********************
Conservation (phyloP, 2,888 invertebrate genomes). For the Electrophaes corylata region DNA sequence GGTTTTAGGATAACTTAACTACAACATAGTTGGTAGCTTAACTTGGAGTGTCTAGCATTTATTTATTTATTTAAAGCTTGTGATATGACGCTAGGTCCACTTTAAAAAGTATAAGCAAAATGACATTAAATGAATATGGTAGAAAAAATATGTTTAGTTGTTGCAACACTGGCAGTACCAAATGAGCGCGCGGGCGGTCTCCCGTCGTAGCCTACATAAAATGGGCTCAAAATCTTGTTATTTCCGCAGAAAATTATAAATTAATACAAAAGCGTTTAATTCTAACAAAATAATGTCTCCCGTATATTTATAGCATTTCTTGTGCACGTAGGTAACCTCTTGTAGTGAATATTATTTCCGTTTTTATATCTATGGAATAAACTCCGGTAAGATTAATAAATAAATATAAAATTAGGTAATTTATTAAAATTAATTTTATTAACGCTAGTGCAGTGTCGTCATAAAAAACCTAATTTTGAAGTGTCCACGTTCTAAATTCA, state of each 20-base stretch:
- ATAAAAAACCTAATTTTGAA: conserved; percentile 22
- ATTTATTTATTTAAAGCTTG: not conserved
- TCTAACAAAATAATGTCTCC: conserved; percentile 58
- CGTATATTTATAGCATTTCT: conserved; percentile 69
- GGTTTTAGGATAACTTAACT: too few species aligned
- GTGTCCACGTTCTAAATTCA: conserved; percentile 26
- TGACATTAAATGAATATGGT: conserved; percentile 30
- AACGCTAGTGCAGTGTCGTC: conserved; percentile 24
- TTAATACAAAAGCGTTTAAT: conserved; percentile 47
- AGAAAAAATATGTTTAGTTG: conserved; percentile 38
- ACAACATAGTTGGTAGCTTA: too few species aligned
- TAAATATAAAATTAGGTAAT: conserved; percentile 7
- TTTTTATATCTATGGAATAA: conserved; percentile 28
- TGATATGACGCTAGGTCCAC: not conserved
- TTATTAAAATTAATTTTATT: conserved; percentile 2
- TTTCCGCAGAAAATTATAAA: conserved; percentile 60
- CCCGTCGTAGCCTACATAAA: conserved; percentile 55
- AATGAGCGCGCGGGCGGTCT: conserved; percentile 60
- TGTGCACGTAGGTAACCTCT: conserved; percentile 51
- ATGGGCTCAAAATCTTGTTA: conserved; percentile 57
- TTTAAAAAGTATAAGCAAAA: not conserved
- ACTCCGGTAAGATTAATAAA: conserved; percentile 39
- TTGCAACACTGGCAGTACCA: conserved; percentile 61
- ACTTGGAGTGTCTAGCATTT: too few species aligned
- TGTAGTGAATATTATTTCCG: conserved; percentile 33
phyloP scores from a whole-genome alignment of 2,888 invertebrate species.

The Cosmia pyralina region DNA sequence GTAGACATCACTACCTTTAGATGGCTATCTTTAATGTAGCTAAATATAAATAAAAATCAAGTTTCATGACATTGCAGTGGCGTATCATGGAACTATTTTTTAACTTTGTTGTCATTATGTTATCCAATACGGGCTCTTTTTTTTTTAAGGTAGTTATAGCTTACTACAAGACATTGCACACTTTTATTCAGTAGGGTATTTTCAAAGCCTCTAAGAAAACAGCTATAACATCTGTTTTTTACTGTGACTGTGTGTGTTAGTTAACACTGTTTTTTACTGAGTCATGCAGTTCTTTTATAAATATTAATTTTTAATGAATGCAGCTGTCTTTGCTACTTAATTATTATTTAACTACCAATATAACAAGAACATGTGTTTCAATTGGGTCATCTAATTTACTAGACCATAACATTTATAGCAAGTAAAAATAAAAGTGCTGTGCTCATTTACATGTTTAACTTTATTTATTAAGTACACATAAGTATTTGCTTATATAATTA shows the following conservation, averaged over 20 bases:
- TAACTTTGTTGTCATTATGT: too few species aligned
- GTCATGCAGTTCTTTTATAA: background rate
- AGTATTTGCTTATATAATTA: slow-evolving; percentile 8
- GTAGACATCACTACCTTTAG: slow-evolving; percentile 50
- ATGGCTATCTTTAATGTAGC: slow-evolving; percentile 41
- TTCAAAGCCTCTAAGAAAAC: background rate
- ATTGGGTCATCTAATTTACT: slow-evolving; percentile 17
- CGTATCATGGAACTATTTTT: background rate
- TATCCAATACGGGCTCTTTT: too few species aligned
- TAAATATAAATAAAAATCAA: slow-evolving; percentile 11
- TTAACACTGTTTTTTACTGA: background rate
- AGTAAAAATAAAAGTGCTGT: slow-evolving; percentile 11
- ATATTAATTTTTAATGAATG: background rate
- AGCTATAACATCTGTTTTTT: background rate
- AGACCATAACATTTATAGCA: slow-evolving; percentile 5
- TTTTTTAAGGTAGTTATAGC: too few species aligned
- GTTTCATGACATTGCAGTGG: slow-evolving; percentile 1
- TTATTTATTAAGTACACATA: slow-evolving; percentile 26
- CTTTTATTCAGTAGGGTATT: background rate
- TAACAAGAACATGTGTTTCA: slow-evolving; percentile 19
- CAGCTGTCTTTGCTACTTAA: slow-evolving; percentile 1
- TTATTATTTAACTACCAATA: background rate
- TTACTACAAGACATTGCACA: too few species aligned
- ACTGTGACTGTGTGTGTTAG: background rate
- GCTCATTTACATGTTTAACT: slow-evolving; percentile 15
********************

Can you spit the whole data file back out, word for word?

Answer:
Conservation (phyloP, 2,888 invertebrate genomes). For the Electrophaes corylata region DNA sequence GGTTTTAGGATAACTTAACTACAACATAGTTGGTAGCTTAACTTGGAGTGTCTAGCATTTATTTATTTATTTAAAGCTTGTGATATGACGCTAGGTCCACTTTAAAAAGTATAAGCAAAATGACATTAAATGAATATGGTAGAAAAAATATGTTTAGTTGTTGCAACACTGGCAGTACCAAATGAGCGCGCGGGCGGTCTCCCGTCGTAGCCTACATAAAATGGGCTCAAAATCTTGTTATTTCCGCAGAAAATTATAAATTAATACAAAAGCGTTTAATTCTAACAAAATAATGTCTCCCGTATATTTATAGCATTTCTTGTGCACGTAGGTAACCTCTTGTAGTGAATATTATTTCCGTTTTTATATCTATGGAATAAACTCCGGTAAGATTAATAAATAAATATAAAATTAGGTAATTTATTAAAATTAATTTTATTAACGCTAGTGCAGTGTCGTCATAAAAAACCTAATTTTGAAGTGTCCACGTTCTAAATTCA, state of each 20-base stretch:
- ATAAAAAACCTAATTTTGAA: conserved; percentile 22
- ATTTATTTATTTAAAGCTTG: not conserved
- TCTAACAAAATAATGTCTCC: conserved; percentile 58
- CGTATATTTATAGCATTTCT: conserved; percentile 69
- GGTTTTAGGATAACTTAACT: too few species aligned
- GTGTCCACGTTCTAAATTCA: conserved; percentile 26
- TGACATTAAATGAATATGGT: conserved; percentile 30
- AACGCTAGTGCAGTGTCGTC: conserved; percentile 24
- TTAATACAAAAGCGTTTAAT: conserved; percentile 47
- AGAAAAAATATGTTTAGTTG: conserved; percentile 38
- ACAACATAGTTGGTAGCTTA: too few species aligned
- TAAATATAAAATTAGGTAAT: conserved; percentile 7
- TTTTTATATCTATGGAATAA: conserved; percentile 28
- TGATATGACGCTAGGTCCAC: not conserved
- TTATTAAAATTAATTTTATT: conserved; percentile 2
- TTTCCGCAGAAAATTATAAA: conserved; percentile 60
- CCCGTCGTAGCCTACATAAA: conserved; percentile 55
- AATGAGCGCGCGGGCGGTCT: conserved; percentile 60
- TGTGCACGTAGGTAACCTCT: conserved; percentile 51
- ATGGGCTCAAAATCTTGTTA: conserved; percentile 57
- TTTAAAAAGTATAAGCAAAA: not conserved
- ACTCCGGTAAGATTAATAAA: conserved; percentile 39
- TTGCAACACTGGCAGTACCA: conserved; percentile 61
- ACTTGGAGTGTCTAGCATTT: too few species aligned
- TGTAGTGAATATTATTTCCG: conserved; percentile 33
phyloP scores from a whole-genome alignment of 2,888 invertebrate species.

The Cosmia pyralina region DNA sequence GTAGACATCACTACCTTTAGATGGCTATCTTTAATGTAGCTAAATATAAATAAAAATCAAGTTTCATGACATTGCAGTGGCGTATCATGGAACTATTTTTTAACTTTGTTGTCATTATGTTATCCAATACGGGCTCTTTTTTTTTTAAGGTAGTTATAGCTTACTACAAGACATTGCACACTTTTATTCAGTAGGGTATTTTCAAAGCCTCTAAGAAAACAGCTATAACATCTGTTTTTTACTGTGACTGTGTGTGTTAGTTAACACTGTTTTTTACTGAGTCATGCAGTTCTTTTATAAATATTAATTTTTAATGAATGCAGCTGTCTTTGCTACTTAATTATTATTTAACTACCAATATAACAAGAACATGTGTTTCAATTGGGTCATCTAATTTACTAGACCATAACATTTATAGCAAGTAAAAATAAAAGTGCTGTGCTCATTTACATGTTTAACTTTATTTATTAAGTACACATAAGTATTTGCTTATATAATTA shows the following conservation, averaged over 20 bases:
- TAACTTTGTTGTCATTATGT: too few species aligned
- GTCATGCAGTTCTTTTATAA: background rate
- AGTATTTGCTTATATAATTA: slow-evolving; percentile 8
- GTAGACATCACTACCTTTAG: slow-evolving; percentile 50
- ATGGCTATCTTTAATGTAGC: slow-evolving; percentile 41
- TTCAAAGCCTCTAAGAAAAC: background rate
- ATTGGGTCATCTAATTTACT: slow-evolving; percentile 17
- CGTATCATGGAACTATTTTT: background rate
- TATCCAATACGGGCTCTTTT: too few species aligned
- TAAATATAAATAAAAATCAA: slow-evolving; percentile 11
- TTAACACTGTTTTTTACTGA: background rate
- AGTAAAAATAAAAGTGCTGT: slow-evolving; percentile 11
- ATATTAATTTTTAATGAATG: background rate
- AGCTATAACATCTGTTTTTT: background rate
- AGACCATAACATTTATAGCA: slow-evolving; percentile 5
- TTTTTTAAGGTAGTTATAGC: too few species aligned
- GTTTCATGACATTGCAGTGG: slow-evolving; percentile 1
- TTATTTATTAAGTACACATA: slow-evolving; percentile 26
- CTTTTATTCAGTAGGGTATT: background rate
- TAACAAGAACATGTGTTTCA: slow-evolving; percentile 19
- CAGCTGTCTTTGCTACTTAA: slow-evolving; percentile 1
- TTATTATTTAACTACCAATA: background rate
- TTACTACAAGACATTGCACA: too few species aligned
- ACTGTGACTGTGTGTGTTAG: background rate
- GCTCATTTACATGTTTAACT: slow-evolving; percentile 15